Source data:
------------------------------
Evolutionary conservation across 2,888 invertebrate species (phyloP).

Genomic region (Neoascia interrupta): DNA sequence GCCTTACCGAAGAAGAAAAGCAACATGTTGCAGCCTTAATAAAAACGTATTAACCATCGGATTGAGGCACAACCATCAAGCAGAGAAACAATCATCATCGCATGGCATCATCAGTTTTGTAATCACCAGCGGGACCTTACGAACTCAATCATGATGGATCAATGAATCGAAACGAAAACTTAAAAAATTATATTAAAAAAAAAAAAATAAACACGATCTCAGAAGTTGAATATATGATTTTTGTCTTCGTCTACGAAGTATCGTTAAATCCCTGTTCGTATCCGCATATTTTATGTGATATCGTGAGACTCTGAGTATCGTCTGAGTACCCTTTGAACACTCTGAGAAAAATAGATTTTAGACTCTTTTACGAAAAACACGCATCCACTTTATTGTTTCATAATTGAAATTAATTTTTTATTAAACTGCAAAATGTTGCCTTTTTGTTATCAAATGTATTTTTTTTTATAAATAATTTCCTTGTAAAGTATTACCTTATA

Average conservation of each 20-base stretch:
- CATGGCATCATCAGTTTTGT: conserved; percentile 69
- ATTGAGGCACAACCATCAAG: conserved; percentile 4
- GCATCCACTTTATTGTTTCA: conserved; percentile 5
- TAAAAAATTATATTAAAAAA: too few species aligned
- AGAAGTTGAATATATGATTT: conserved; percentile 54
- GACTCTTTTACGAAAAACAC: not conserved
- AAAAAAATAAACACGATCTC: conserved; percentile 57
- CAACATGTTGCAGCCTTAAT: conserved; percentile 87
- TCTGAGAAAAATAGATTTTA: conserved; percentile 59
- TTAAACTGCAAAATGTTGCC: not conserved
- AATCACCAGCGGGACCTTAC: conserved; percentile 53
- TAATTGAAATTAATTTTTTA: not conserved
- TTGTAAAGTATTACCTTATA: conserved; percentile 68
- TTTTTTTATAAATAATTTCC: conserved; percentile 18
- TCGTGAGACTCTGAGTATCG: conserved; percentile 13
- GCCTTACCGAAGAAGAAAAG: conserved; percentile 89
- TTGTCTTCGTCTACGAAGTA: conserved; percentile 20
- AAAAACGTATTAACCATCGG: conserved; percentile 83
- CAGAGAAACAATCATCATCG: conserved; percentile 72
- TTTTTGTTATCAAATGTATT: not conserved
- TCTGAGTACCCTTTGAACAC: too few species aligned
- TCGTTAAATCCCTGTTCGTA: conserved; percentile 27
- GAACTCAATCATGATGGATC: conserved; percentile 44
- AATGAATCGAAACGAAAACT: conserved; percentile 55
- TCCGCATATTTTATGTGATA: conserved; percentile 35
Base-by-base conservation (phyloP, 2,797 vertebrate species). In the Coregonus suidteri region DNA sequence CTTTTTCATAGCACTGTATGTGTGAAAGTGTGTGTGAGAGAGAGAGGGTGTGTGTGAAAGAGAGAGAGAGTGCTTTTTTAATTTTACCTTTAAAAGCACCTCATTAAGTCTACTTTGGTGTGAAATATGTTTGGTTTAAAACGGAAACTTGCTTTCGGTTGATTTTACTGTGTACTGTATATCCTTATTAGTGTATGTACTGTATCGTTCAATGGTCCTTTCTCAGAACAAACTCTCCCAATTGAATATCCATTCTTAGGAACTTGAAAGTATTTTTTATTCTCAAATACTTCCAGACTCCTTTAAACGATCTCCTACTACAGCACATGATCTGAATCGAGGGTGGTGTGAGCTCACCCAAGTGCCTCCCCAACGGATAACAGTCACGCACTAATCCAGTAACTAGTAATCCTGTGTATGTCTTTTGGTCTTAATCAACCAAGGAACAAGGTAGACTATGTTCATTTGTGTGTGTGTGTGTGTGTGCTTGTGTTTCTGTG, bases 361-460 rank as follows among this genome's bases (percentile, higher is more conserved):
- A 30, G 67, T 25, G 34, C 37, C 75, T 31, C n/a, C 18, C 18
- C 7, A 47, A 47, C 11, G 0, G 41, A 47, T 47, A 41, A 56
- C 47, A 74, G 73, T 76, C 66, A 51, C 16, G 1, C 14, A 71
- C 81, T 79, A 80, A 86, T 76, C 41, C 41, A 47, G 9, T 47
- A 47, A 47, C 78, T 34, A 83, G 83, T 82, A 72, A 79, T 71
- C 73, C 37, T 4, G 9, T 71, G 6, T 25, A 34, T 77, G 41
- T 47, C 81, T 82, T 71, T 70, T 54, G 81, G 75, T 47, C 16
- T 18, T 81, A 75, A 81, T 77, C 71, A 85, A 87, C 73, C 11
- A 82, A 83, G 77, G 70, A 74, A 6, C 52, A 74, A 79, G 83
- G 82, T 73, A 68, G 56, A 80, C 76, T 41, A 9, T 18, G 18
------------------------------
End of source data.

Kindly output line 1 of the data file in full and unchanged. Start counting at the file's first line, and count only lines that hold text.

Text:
Evolutionary conservation across 2,888 invertebrate species (phyloP).